Orb3There's some kinks to be worked out around seeking within a stream, but this is a no-brainer: Microsoft, buy them, build it into Windows Media Center. (Of course, this is too niche and no one cares about remoting TV, right?)

Remote2

Other than BeyondTV (BeyondTV Link) what are the competitors?

Of course, an alternative to getting video from my house is to get it from the cloud. Why get my copy of a show when there's a cloud copy?

As an aside, being away is hard, but Webcams make it easier. Watching Z react to my voice over the phone is a blast.

About Scott

Scott Hanselman is a former professor, former Chief Architect in finance, now speaker, consultant, father, diabetic, and Microsoft employee. He is a failed stand-up comic, a cornrower, and a book author.

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Scott Hanselman, 11 Successful Large Projects, 3 Open Source Applications, 1 Collossal Failure

April 21, '06 Comments [48] Posted in Musings
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I noticed a resume come by recently from a person that included their name and email signature like this:

Joe Blow, MCSE, MCSE+I, MCSD, MCT, MCP

For me, this is a little off-putting. Kudos to folks who get certified. Certifications are great for the certifications section on your resume. They shouldn't go in the education section and shouldn't go after your name. I blogged about this three years ago, but I've got my mind around it now.

Folks go to school for 20+ years to put "PhD" after their name. I could go take a cert test now, but should it be displayed so prominently?

I used to chase MS Certs, got a bunch then realized that no one really cares.

What potential employers WANT to see is, do you go from 3 month project to 3 month project? Or are you the kind of person who stays at a job for a few years until you ship v1.0 or v1.5?

People want to know how many successful projects you've been on, not how many tests you can take.

I scored high enough on my high school SATs (like the O-levels for you non-US folks) but do I tell folks? Should I sign emails:

Scott Hanselman, 400 Math, 560 English (not my real score)? ;)

Scott Hanselman, 6 O's, 3 A's (for the UK folks)

What about:

Scott Hanselman, 143 IQ (not my real score)? ;)

Wouldn't these indicate to a prospective employer that I'm a decent writer and all-around thinker? Why is it socially inappropriate to publicly tout scores like these, but

If it's silly to suggest putting my SATs on my resume, why is

Scott Hanselman, MCSD, MCT, MCP, MC*.*

reasonable? Just my thinking...when I hire, having a cert means you have a capacity to hold lots of technical stuff in your head. Full stop.

I propose we sign our names like this:

Scott Hanselman, 11 Successful Large Projects, 3 Open Source Applications (it's not a crap idea), 1 Colossal Failure

Wouldn't that be nice? Sign your name, people.

About Scott

Scott Hanselman is a former professor, former Chief Architect in finance, now speaker, consultant, father, diabetic, and Microsoft employee. He is a failed stand-up comic, a cornrower, and a book author.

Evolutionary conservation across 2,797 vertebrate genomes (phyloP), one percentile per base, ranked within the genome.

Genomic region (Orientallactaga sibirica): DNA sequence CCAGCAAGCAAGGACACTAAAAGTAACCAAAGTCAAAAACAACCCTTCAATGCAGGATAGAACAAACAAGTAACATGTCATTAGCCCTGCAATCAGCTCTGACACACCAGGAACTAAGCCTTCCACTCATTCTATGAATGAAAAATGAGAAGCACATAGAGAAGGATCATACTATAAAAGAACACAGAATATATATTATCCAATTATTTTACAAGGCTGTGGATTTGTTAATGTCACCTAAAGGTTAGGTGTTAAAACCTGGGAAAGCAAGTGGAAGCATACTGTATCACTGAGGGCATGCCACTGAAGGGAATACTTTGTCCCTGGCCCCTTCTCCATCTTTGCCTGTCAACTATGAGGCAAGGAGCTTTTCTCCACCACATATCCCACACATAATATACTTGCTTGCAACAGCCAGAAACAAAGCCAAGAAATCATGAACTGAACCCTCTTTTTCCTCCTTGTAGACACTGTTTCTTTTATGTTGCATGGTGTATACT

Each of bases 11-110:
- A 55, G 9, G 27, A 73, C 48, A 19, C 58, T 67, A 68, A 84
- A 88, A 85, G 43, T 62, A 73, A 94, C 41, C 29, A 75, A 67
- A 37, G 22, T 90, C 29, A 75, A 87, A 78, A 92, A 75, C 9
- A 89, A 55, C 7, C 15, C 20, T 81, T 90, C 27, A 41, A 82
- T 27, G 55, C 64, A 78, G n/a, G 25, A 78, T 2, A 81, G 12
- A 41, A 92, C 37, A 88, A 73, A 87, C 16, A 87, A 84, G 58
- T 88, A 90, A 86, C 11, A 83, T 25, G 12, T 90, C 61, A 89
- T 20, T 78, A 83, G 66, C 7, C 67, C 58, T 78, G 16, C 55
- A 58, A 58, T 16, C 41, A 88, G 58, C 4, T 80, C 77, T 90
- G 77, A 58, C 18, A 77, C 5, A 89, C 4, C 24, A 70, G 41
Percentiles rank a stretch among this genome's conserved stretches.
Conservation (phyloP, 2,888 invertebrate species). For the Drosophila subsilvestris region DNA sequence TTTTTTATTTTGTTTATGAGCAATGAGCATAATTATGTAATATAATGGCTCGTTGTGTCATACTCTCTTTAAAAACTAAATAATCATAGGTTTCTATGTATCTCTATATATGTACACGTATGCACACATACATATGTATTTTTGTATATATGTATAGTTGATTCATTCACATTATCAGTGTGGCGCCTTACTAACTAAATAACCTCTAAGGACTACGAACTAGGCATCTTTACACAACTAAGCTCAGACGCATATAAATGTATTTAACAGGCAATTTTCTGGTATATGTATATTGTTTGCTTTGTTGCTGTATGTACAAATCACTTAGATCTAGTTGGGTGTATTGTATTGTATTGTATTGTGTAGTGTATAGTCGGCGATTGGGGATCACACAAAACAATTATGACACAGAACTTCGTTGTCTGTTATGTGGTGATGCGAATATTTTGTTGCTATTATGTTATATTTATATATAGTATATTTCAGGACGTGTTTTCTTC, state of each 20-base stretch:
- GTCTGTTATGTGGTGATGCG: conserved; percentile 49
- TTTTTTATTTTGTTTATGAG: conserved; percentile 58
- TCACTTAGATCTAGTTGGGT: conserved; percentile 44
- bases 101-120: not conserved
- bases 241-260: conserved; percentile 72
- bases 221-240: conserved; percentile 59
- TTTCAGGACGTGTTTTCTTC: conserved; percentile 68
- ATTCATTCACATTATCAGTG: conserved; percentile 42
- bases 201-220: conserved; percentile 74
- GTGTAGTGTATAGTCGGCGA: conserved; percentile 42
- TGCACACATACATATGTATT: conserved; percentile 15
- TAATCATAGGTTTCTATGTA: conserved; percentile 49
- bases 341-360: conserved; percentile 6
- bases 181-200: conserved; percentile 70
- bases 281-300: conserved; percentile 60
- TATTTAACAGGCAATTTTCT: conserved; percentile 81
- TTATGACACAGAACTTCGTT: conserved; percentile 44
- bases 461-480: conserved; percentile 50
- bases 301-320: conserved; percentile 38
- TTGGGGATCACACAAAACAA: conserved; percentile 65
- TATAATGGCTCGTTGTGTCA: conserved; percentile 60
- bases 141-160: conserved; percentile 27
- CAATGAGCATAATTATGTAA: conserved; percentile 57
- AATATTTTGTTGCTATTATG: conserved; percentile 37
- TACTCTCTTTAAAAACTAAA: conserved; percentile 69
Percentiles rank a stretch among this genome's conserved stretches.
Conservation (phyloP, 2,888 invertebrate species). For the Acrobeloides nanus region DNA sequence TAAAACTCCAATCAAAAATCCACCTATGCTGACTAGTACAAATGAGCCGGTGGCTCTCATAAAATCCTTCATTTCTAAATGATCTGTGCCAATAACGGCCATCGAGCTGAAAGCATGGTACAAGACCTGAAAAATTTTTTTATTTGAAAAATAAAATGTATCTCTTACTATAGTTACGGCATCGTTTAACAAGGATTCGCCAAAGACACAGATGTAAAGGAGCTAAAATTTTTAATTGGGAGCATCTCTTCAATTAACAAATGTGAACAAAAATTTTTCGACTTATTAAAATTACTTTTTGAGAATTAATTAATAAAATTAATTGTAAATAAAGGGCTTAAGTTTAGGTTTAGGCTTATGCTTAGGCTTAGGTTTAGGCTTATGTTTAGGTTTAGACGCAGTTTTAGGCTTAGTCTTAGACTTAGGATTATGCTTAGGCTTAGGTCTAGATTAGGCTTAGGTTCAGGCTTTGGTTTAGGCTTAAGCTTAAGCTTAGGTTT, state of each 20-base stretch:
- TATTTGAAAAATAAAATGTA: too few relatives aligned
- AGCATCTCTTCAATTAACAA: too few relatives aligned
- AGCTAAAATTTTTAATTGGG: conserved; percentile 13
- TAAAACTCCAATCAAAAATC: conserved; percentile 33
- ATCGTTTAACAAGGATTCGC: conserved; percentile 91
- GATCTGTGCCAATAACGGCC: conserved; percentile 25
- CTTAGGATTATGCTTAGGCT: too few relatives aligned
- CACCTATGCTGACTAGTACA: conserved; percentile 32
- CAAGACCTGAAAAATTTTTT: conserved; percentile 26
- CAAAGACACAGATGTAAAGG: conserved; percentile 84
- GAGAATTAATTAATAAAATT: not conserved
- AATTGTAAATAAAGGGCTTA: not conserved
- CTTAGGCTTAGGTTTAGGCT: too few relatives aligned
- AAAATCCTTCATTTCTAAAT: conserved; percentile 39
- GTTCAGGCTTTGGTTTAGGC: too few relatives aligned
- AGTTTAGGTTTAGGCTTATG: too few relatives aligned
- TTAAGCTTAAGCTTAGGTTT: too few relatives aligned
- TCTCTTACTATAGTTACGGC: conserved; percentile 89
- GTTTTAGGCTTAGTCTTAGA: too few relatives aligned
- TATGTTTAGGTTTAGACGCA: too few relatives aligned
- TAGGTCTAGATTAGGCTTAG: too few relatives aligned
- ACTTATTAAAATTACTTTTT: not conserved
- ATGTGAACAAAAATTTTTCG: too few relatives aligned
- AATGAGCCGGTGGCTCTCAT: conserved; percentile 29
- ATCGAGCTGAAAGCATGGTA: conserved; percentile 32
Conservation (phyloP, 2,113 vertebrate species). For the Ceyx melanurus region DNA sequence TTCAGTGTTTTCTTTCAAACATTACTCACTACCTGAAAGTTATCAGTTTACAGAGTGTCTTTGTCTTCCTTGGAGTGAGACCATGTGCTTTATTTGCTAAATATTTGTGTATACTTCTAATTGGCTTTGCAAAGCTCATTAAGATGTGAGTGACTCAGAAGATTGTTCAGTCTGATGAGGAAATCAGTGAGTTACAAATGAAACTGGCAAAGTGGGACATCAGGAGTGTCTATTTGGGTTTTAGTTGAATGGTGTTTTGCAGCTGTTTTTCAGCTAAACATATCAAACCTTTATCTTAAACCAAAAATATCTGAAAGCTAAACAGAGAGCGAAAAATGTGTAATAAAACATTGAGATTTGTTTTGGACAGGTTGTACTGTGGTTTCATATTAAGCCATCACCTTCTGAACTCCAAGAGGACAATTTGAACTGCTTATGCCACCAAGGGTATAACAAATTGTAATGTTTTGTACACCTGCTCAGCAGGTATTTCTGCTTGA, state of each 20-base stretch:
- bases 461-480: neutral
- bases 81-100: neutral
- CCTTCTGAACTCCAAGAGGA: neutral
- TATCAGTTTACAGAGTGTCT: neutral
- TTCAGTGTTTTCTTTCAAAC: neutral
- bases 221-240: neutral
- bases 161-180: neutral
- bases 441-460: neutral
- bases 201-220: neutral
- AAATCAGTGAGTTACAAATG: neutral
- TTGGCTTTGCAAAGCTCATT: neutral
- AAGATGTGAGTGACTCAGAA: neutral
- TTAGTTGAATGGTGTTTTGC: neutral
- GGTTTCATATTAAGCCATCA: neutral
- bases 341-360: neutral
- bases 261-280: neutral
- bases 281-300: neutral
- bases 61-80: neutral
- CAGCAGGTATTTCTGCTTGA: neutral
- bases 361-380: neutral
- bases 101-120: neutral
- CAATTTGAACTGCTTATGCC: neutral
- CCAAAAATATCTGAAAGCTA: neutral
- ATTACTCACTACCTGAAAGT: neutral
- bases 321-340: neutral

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Hanselminutes Podcast 14

April 19, '06 Comments [8] Posted in ASP.NET | Podcast | XML | Tools
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HanselminutesMy fourteenth Podcast is up. This episode is about code generation and some popular .NET codegen tools.

We're listed in the iTunes Podcast Directory, so I encourage you to subscribe with a single click (two in Firefox) with the button below. For those of you on slower connections there are lo-fi and torrent-based versions as well.

Subscribe to my Podcast in iTunes

Our sponsors are CodeSmith, PeterBlum and the .NET Dev Journal.

CodeSmith-SmallNOTE: Spread the word on this coupon discount, folks: If you use Coupon Code HM100 you can get $100 off CodeSmith Professional. We use CodeSmith here at Corillian and I'm a huge fan. It's intuitive use of ASP.NET-like syntax and powerful advanced XML techniques add up to immediate value to the dev. We've used it to code gen domain objects from XML, write sprocs and generate Data Access Layers. I recommend you give it a hard look. We'll be doing a Code Gen show next week. Feel free to spread the coupon code around, it's HM100.

As I've said before this show comes to you with the audio expertise and stewardship of Carl Franklin. The name comes from Travis Illig, but the goal of the show is simple. Avoid wasting the listener's time. (and make the commute less boring)

  • Each show will include a number of links, and all those links will be posted along with the show on the site. There were a number of sites mentioned in this episode, some planned, some not.
  • The basic MP3 feed is here, and the iPod friendly one is here. There's a number of other ways you can get it (streaming, straight download, etc) that are all up on the site just below the fold. I use iTunes, myself, to listen to most podcasts, but I also use FeedDemon and it's built in support.
  • Note that for now, because of bandwidth constraints, the feeds always have just the current show. If you want to get an old show (and because many Podcasting Clients aren't smart enough to not download the file more than once) you can always find them at http://www.hanselminutes.com.
  • I have, and will, also include the enclosures to this feed you're reading, so if you're already subscribed to ComputerZen and you're not interested in cluttering your life with another feed, you have the choice to get the 'cast as well.
  • If there's a topic you'd like to hear, perhaps one that is better spoken than presented on a blog, or a great tool you can't live without, contact me and I'll get it in the queue!

Enjoy. Who knows what'll happen in the next show?

Now playing: Newsboys - He Reigns

About Scott

Scott Hanselman is a former professor, former Chief Architect in finance, now speaker, consultant, father, diabetic, and Microsoft employee. He is a failed stand-up comic, a cornrower, and a book author.

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Disclaimer: The opinions expressed herein are my own personal opinions and do not represent my employer's view in any way.